In class we talked about how the write commits when the processors agree and everyone acknowledges the intent to write. The write can complete later on though, and any subsequent actions are cache misses because everyone has dropped the line. Because we assumed that the bus was an atomic process, we can also say that it occurs when we gain access to the bus for this part of the lecture.
I'm still a little confused by why the write back buffer does not affect the time of commit.
Can we assume that write back buffer is transparent to read, write operation?
@makingthingsfast, I think everything you said about the definition of the time of the commit is correct. In your definition, you made no reference to the buffer, which suggests the buffer is not relevant to commit time. A write-back buffer is used when data is taken from the cache and written back into a lower level of memory, this occurs some time after the processor has written a new value to its cache line which is in turn after the commit.
What exactly is meant by "commit" and "complete" in this case?
@huehue, Commit means the write is announced and acknowledged by other caches. This is important since it relates to the this write's global sequential order that is observed in the system; Complete means that the data is physically written to the cache line. This time defer is due to transactions are not atomic (although we assume bus is atomic). It's like you 'commit' your push on Github and this push is completed when the code is actually updated on your repo (Bad example?).
@ZhuansunXt Why is it that "This time defer is due to transactions are not atomic (although we assume bus is atomic)"?
Is it that after a processor declares a cache line as M state, it can actually write to that cache line later? This happens within the processor and its own cache, and I think the bus in this case is not involved?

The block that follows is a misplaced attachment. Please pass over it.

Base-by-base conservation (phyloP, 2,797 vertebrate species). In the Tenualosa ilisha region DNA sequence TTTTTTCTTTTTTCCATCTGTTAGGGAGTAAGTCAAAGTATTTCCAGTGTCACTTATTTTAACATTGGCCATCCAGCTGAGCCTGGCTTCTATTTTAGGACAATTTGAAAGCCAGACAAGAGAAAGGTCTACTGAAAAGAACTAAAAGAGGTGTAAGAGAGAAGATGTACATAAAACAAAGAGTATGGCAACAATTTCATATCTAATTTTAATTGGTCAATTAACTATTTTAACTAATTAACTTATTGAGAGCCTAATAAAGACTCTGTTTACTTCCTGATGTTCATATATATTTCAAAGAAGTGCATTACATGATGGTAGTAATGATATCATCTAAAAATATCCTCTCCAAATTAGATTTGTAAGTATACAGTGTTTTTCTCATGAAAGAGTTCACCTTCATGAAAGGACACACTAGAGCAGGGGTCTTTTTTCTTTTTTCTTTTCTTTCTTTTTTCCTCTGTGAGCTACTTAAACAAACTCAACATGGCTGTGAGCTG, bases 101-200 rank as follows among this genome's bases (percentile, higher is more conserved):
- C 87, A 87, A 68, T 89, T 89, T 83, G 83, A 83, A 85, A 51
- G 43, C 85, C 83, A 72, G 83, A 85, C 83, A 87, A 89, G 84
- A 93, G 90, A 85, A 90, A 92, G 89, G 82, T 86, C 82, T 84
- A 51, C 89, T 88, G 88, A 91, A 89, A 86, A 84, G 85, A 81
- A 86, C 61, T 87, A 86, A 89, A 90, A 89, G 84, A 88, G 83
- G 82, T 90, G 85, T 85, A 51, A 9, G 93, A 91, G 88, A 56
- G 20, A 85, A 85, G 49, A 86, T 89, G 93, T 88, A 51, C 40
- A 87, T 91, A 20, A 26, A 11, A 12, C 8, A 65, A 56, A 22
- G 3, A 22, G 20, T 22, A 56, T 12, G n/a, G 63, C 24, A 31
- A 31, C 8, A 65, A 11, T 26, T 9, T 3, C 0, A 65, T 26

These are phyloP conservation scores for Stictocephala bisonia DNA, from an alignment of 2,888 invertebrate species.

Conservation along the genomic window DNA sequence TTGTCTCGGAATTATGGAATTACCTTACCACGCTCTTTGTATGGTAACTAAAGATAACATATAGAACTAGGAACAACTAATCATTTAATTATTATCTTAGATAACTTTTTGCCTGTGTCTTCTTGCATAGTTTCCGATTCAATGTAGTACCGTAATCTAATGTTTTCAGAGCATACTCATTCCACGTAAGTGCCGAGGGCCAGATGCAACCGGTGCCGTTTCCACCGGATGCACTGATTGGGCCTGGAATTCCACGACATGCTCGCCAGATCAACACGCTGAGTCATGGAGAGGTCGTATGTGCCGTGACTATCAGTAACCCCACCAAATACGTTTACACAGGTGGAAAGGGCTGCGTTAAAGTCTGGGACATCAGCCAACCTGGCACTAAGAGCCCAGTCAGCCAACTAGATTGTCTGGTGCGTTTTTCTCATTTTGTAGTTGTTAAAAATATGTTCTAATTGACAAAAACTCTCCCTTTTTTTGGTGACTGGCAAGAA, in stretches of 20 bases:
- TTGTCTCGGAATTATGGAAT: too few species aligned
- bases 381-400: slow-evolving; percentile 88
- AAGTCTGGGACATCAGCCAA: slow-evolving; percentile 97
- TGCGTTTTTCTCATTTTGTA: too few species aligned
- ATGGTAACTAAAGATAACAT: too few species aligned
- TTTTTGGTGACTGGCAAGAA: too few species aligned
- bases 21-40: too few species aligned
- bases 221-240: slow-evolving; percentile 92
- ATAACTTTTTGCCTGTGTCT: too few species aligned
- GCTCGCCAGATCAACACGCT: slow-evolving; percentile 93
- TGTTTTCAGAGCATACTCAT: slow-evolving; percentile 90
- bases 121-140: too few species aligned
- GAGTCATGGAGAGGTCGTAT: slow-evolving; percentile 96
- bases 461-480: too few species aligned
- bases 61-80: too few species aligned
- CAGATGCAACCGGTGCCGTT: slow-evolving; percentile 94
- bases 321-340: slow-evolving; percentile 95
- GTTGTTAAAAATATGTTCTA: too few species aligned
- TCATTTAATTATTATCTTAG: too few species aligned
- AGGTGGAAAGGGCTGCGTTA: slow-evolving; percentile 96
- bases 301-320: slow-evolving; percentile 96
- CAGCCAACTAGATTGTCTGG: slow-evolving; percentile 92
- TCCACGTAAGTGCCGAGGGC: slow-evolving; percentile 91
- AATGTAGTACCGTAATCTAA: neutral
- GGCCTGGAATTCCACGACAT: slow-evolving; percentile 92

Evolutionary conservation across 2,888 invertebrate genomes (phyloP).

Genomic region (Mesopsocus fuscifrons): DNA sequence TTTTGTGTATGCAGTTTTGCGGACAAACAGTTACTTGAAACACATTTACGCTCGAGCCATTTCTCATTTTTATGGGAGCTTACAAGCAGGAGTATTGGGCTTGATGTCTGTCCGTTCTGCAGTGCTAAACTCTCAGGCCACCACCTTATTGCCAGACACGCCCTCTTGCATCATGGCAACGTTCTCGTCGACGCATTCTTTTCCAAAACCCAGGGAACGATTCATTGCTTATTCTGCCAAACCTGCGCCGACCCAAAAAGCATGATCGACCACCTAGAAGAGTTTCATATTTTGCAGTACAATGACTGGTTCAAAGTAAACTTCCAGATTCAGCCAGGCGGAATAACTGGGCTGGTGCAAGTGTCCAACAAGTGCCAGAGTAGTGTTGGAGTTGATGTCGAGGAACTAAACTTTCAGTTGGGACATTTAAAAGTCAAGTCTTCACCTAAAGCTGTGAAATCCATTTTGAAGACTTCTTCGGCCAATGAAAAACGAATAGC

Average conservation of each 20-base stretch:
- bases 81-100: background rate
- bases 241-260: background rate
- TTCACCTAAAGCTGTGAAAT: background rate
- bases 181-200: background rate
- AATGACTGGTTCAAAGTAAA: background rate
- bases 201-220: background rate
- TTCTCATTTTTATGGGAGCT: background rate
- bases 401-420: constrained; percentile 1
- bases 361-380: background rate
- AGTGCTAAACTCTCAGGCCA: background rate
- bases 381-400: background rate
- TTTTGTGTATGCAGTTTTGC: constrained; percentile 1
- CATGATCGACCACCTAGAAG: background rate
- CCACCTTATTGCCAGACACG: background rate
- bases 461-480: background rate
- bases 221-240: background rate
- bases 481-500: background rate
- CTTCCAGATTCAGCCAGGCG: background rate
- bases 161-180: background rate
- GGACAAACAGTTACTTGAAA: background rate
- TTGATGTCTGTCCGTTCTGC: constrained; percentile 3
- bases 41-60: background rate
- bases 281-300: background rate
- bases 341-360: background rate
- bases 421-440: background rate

To answer the question why write buffer does not effect. I think it is because there is protocol ensuring write buffer provides latest version of data if data is required by other caches. Thus, we can view write being commit even it is written to the write buffer.
A line is only added to the write-back buffer if a node had the line in the M state. All other nodes would have acknowledged this request, meaning the transaction is considered to be committed.
The snoop controller is responsible for checking the write-back buffer in addition to the cache because there may be outstanding bus access requests here. If this happens, the modified line is sent back and the request is cancelled (based on slide 35 from this presentation). This does not affect a commit because, as noted above, if a line is in the write-back buffer it is already committed.
The Write-Back buffer comes into the picture when a dirty cache line is to be flushed (i.e. there's a request to read/write to a line in the M state). When a read-exclusive transaction appears on the bus and once the write immediately commits, this cache line will be loaded into the cache in the 'M' state. Previously, it could have been in either the 'S' or the 'M' state (in which case, the data would be stored in the write-back buffer to be later flushed out to memory). The write commits when all processors have acknowledged the read-exclusive transaction regardless of whether data needed to flushed out to memory or not.